As mentioned, film festivals are an important distribution channel for Italian cinema. In Russia, these events have significant cultural value and a long tradition. There are many different types of festivals, that vary according to the products presented. The first is RIFF – Russia Italia Film Festival, created and organized by the distribution company PilotKino, which first saw light in 2013, this year will be its sixth edition. It is organized in partnership with the Italian Embassy in Russia, Istituto LUCE and TIA – Trade Italian Agency. The event is long-lasting, running for almost a year, and it is itinerant. The most recent edition started on November 14th , 2018 and will last until October 31st, 2019. In its first part (lasting until the end of the year) the festival takes place in Moscow, then it travels to St. Petersburg, Novosibirsk and the rest of the territory throughout the rest of the year. Its purpose is to connect Italian and Russian cultures, giving Russian spectators the possibility to watch movies that will never gain a theatrical distribution. For example, during the 2017 edition 19 Italian movies were presented, but only one got a theatrical distribution – quite curiously, the documentary Sul vulcano by Gianfranco Pannone. The films presented in the festival included 7 minutes by Michele Placido, Una gita a Roma and L’ora legale.

The second important festival is NICE – New Italian Cinema Events, that has a very long tradition: 2019 marks its 22nd edition. It is a spring festival, that takes place in April, simultaneously in Moscow and St. Petersburg. It is a festival about arthouse Italian cinema, that focuses more on retrospectives than on upcoming releases. Every year a different retrospective is planned, and actors/directors involved are invited to participate at the festival: 2017 was the turn of Valeria Bruni Tedeschi, while in 2016 it was Matteo Garrone. While, in 2017, the festival screened Valeria Bruni Tedeschi’s film La pazza gioia, but subsequently it never got a theatrical release in Russia; on the contrary, most of Matteo Garrone’s films had already been released in Russian theatres by the time of its participation at the NICE festival.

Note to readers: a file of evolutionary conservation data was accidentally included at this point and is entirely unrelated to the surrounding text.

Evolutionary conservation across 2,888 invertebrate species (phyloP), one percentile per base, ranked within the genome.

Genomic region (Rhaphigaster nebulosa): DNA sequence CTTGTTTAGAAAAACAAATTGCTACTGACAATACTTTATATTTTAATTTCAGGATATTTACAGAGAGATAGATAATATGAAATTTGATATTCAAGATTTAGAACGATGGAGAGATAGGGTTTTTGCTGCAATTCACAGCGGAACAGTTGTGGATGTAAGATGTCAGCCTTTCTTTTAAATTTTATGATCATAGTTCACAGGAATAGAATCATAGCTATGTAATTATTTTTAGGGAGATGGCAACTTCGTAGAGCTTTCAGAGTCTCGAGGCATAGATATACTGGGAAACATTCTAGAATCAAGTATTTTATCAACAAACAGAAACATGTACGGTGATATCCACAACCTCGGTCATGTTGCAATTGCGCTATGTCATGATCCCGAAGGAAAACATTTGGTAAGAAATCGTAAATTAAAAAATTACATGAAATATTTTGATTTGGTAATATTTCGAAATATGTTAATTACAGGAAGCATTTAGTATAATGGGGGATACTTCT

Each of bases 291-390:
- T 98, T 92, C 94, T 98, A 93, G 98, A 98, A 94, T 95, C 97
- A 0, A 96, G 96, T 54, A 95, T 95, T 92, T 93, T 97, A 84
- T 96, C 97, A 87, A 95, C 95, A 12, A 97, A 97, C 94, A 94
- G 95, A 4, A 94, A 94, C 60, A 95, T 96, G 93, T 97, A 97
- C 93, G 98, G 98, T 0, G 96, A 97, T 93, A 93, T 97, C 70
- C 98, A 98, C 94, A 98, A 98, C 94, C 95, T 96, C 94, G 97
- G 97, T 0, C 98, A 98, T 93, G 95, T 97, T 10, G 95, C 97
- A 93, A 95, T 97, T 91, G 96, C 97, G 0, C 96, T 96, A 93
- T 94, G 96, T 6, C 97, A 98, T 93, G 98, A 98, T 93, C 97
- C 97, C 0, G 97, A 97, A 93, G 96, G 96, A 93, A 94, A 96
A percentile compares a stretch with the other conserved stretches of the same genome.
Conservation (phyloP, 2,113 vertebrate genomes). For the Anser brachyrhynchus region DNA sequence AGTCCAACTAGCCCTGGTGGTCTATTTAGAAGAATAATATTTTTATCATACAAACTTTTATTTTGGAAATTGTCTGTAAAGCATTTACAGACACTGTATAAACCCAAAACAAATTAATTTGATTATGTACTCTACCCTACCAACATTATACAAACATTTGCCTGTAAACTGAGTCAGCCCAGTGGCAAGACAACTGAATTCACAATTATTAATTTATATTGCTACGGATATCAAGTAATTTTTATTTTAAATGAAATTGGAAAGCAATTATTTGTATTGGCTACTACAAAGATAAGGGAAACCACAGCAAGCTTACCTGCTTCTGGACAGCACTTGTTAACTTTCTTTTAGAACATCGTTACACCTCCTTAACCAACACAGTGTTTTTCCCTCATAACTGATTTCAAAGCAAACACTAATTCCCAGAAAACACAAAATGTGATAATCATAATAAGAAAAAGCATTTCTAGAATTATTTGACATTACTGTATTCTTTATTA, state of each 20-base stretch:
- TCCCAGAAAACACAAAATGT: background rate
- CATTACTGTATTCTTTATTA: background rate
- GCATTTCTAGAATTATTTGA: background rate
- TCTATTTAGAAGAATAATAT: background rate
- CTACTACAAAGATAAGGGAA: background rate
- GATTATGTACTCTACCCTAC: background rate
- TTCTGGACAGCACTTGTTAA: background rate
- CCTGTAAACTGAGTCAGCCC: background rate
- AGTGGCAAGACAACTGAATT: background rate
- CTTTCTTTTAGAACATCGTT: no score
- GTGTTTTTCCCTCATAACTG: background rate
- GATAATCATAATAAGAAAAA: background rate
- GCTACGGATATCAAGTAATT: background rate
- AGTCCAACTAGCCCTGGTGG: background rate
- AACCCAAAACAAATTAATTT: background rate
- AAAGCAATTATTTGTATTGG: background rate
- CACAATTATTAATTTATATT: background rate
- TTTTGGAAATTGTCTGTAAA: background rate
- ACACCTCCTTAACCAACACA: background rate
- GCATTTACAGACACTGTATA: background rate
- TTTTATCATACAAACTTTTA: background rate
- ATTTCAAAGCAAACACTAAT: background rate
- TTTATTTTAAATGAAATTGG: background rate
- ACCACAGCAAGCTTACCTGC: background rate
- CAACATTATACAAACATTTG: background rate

The Screening of La Pazza Gioia at NICE 2017

The third (and last) important event is итальянские истории, a cinematographic festival that has irregular editions. It began in 2012 as a presentation of different genres of Italian products during the year and was repeated in the same way in 2014 and 2015. From 2017 it changed and became a summer festival specialized in the Italian comedy. It is a very important event for Russian spectators, that see their summer enlivened by many première Italian comedies. Though some of the films manage to obtain a subsequent theatrical release, others will not, so it provides a one-chance experience for most of the viewers.

In conclusion, these two distribution paths differ significantly and appear to be related to opposing kinds of films: specifically arthouse and comedy. The first has a wide theatrical distribution and is present at festivals only in a retrospective form; the latter finds, through festivals, a concrete means for distribution, since otherwise they would be almost completely eliminated by theatrical distribution. Through festivals, comedies find a new means recognition in Russia, despite their strong connection to the specificities of Italian culture (and especially politics), making them potentially incomprehensible to a foreign audience. As this shows, collectively, the festival circuit in Russia serves Italian cinema, where it is certainly much appreciated but only in the last few years has it seen an increasing presence in theatres.